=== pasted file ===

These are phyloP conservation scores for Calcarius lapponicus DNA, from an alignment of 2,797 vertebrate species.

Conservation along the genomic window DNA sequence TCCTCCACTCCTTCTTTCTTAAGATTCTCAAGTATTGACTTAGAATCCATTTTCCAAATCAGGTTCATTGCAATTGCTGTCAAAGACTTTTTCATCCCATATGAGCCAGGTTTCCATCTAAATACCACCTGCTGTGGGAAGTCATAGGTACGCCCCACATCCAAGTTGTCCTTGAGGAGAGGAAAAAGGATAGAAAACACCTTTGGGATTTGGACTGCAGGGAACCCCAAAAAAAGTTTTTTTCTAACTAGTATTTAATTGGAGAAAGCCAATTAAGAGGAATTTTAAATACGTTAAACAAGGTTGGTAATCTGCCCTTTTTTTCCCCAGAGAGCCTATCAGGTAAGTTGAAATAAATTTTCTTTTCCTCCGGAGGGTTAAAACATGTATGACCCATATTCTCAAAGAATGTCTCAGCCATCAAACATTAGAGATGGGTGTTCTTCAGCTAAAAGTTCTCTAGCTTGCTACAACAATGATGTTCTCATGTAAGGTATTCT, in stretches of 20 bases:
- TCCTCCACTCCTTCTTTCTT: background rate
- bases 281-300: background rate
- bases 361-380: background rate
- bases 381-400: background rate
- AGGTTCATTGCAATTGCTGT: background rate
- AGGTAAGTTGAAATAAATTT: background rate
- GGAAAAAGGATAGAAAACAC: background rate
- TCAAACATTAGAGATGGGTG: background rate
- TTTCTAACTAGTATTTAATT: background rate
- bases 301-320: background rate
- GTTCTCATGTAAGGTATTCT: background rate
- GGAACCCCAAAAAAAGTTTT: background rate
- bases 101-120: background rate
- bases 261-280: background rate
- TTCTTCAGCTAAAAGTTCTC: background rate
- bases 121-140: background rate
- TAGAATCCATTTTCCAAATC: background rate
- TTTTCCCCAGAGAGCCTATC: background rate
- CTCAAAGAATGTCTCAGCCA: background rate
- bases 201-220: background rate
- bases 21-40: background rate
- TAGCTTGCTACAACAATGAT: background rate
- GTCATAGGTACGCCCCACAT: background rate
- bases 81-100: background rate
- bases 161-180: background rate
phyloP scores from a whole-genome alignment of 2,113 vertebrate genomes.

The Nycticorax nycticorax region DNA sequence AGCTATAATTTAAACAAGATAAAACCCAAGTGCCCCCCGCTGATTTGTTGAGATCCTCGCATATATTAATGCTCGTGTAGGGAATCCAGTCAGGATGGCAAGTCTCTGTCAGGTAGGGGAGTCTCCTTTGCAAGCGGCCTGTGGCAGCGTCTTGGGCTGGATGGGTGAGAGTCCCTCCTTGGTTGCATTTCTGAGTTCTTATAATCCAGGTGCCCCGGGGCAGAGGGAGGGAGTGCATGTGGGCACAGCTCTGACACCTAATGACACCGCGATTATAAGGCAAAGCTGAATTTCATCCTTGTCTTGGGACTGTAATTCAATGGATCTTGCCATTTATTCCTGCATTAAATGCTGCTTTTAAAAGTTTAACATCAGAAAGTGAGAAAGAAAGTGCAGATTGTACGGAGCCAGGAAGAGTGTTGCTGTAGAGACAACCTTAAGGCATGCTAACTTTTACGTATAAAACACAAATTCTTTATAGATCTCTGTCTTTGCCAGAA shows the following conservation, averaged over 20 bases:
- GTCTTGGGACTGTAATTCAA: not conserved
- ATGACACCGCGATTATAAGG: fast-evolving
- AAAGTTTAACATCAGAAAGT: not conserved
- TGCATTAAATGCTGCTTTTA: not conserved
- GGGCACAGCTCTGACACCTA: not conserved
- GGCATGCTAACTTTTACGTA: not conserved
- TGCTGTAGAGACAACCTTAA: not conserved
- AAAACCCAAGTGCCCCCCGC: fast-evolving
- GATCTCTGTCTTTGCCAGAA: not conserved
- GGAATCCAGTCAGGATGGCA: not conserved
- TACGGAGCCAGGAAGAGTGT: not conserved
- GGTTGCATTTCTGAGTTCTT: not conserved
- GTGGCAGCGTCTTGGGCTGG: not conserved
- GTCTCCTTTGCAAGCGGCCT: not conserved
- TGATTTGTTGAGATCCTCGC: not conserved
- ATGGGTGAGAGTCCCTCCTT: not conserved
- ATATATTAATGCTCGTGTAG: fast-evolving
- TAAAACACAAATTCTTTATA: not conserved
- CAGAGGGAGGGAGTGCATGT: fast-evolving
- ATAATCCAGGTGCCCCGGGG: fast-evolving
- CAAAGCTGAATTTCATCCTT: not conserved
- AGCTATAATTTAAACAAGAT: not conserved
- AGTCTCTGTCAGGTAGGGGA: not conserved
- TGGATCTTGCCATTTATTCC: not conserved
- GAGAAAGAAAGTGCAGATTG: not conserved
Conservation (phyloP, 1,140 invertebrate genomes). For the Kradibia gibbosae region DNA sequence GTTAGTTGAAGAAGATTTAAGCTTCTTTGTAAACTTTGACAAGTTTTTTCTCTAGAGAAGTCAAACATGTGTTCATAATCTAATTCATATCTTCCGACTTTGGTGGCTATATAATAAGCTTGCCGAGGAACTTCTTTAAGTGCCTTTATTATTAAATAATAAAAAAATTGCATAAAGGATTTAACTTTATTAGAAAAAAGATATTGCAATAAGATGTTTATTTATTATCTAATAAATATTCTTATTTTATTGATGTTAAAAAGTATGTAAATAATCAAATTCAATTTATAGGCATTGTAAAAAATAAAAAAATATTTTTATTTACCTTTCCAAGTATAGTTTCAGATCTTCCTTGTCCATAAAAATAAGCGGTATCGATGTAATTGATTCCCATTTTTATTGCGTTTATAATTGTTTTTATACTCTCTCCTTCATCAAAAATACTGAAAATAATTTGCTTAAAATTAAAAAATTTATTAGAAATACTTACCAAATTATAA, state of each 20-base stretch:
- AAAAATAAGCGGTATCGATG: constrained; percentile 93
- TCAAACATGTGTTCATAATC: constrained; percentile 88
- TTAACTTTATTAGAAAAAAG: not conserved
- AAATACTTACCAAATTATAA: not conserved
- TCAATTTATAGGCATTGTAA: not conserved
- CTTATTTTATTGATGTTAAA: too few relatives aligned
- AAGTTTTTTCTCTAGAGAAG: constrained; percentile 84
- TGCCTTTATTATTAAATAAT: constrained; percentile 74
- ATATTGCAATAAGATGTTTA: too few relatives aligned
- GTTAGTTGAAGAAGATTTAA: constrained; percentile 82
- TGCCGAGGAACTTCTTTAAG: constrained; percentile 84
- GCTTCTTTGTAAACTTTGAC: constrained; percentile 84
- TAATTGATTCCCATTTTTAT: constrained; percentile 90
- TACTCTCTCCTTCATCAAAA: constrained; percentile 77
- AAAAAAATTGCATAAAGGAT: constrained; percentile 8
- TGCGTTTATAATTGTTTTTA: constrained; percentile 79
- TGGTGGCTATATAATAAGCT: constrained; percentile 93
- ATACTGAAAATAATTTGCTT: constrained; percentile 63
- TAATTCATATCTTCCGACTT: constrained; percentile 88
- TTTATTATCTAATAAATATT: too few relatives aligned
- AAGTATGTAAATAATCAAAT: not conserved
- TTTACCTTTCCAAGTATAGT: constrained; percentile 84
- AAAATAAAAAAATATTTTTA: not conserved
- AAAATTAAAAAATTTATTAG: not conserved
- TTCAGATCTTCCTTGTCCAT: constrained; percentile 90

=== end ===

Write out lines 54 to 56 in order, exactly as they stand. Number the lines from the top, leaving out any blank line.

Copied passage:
- GAGAAAGAAAGTGCAGATTG: not conserved
Conservation (phyloP, 1,140 invertebrate genomes). For the Kradibia gibbosae region DNA sequence GTTAGTTGAAGAAGATTTAAGCTTCTTTGTAAACTTTGACAAGTTTTTTCTCTAGAGAAGTCAAACATGTGTTCATAATCTAATTCATATCTTCCGACTTTGGTGGCTATATAATAAGCTTGCCGAGGAACTTCTTTAAGTGCCTTTATTATTAAATAATAAAAAAATTGCATAAAGGATTTAACTTTATTAGAAAAAAGATATTGCAATAAGATGTTTATTTATTATCTAATAAATATTCTTATTTTATTGATGTTAAAAAGTATGTAAATAATCAAATTCAATTTATAGGCATTGTAAAAAATAAAAAAATATTTTTATTTACCTTTCCAAGTATAGTTTCAGATCTTCCTTGTCCATAAAAATAAGCGGTATCGATGTAATTGATTCCCATTTTTATTGCGTTTATAATTGTTTTTATACTCTCTCCTTCATCAAAAATACTGAAAATAATTTGCTTAAAATTAAAAAATTTATTAGAAATACTTACCAAATTATAA, state of each 20-base stretch:
- AAAAATAAGCGGTATCGATG: constrained; percentile 93